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giddy

Pronunciation: /ˈgɪdi/

Translation of giddy in Spanish:

adjective/adjetivo (-dier, -diest)

  • 1 1.1 [feeling/sensation] de mareo or aturdimiento he felt giddy se sentía mareado, la cabeza le daba vueltas don't look down, it'll make you giddy no mires hacia abajo que te va a dar vértigo all this talk is making me giddy tanta charla me está confundiendo
    Example sentences
    • She was giddy with delight and has now fallen head over heels for his feline charms.
    • It's a mildly light-headed, giddy sensation that starts in the chest and spreads out through the body and along the limbs.
    • They are giddy with jetlag and an unspecified number of rum swizzles (an evening ritual).
    1.2 (causing dizziness) [speed] vertiginoso eventually I reached the giddy heights of supervisor [ironic] finalmente me vi encumbrado al puesto de supervisor [irónico]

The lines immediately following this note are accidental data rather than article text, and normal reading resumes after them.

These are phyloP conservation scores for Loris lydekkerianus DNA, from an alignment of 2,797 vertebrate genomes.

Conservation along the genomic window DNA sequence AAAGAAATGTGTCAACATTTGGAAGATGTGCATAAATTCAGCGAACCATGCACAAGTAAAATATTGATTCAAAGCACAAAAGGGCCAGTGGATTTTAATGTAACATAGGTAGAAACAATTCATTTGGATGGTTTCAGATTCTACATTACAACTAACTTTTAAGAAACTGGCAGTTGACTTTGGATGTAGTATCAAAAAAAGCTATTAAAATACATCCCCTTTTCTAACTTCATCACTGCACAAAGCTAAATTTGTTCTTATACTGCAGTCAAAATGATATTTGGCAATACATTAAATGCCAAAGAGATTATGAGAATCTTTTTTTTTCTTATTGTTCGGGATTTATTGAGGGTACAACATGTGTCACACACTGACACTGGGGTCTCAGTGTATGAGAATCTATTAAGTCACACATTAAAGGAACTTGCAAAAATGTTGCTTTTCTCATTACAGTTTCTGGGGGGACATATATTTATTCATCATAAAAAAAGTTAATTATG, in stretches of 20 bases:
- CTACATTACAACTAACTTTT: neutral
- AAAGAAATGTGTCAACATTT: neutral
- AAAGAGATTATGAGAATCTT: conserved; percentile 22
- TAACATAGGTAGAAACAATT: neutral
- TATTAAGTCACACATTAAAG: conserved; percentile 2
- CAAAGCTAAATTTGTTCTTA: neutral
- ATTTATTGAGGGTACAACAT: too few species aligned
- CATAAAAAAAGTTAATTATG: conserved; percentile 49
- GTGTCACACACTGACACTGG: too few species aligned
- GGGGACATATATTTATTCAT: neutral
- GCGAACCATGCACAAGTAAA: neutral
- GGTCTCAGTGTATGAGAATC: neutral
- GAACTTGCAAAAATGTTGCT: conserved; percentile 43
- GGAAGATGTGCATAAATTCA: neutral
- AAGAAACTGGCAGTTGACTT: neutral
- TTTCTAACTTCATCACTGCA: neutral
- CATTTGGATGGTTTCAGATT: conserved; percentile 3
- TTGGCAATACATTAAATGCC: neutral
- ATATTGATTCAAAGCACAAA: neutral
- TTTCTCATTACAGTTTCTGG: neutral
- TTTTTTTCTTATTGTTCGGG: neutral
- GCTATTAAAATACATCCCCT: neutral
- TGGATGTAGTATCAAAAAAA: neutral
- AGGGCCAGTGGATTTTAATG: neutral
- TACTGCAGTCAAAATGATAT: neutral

• 2 (silly) [person] atolondrado, tarambana, alocado oh, my giddy aunt! (British English/inglés británico) [colloquial/familiar] [dated/anticuado] ¡Ángela María! [colloquial/familiar] [anticuado]
    Example sentences
    • I'm giddy as a young girl in a field, and a little anxious.
    • Just as Christy was replacing the phone on the base, Carmen came tearing into the room, giddy as a young schoolgirl, and grabbed Christy's hand.
    • Queen Rosalind peered across the distance of the causeway towards the horizon with the giddy enthusiasm of a young maid about to receive a precious, long anticipated, gift.

Definition of giddy in:

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Cultural fact of the day

Spain's 1978 Constitution granted areas of competence competencias to each of the autonomous regions it created. It also established that these could be modified by agreements, called estatutos de autonomía or just estatutos, between central government and each of the autonomous regions. The latter do not affect the competencias of central government which controls the army, etc. For example, Navarre, the Basque Country and Catalonia have their own police forces and health services, and collect taxes on behalf of central government. Navarre has its own civil law system, fueros, and can levy taxes which are different to those in the rest of Spain. In 2006, Andalusia, Valencia and Catalonia renegotiated their estatutos. The Catalan Estatut was particularly contentious.